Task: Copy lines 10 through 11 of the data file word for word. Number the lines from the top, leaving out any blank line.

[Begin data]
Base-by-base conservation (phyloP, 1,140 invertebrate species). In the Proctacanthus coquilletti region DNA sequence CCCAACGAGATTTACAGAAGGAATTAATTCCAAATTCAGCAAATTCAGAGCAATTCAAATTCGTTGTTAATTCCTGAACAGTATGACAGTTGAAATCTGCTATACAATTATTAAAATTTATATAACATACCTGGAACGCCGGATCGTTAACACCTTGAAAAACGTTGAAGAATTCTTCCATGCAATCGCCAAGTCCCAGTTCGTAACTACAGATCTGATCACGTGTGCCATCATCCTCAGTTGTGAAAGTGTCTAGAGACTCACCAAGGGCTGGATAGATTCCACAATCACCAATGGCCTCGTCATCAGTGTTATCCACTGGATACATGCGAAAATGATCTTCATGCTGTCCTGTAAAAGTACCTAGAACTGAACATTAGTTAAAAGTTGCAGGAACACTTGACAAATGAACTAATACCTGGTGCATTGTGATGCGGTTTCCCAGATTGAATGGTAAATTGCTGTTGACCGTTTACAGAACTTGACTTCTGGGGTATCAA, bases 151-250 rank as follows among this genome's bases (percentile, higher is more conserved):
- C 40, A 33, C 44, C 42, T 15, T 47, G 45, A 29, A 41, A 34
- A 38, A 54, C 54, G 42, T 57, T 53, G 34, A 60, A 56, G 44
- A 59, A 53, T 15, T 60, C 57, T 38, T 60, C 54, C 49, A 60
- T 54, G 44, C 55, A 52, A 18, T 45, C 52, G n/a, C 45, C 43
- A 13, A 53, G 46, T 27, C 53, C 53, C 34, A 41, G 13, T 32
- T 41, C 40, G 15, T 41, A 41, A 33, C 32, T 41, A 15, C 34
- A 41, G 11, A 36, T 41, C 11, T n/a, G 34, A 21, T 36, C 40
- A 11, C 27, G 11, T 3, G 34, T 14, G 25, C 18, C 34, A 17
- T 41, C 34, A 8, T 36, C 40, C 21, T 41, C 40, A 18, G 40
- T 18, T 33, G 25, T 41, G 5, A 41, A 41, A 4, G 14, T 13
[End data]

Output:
- T 41, C 34, A 8, T 36, C 40, C 21, T 41, C 40, A 18, G 40
- T 18, T 33, G 25, T 41, G 5, A 41, A 41, A 4, G 14, T 13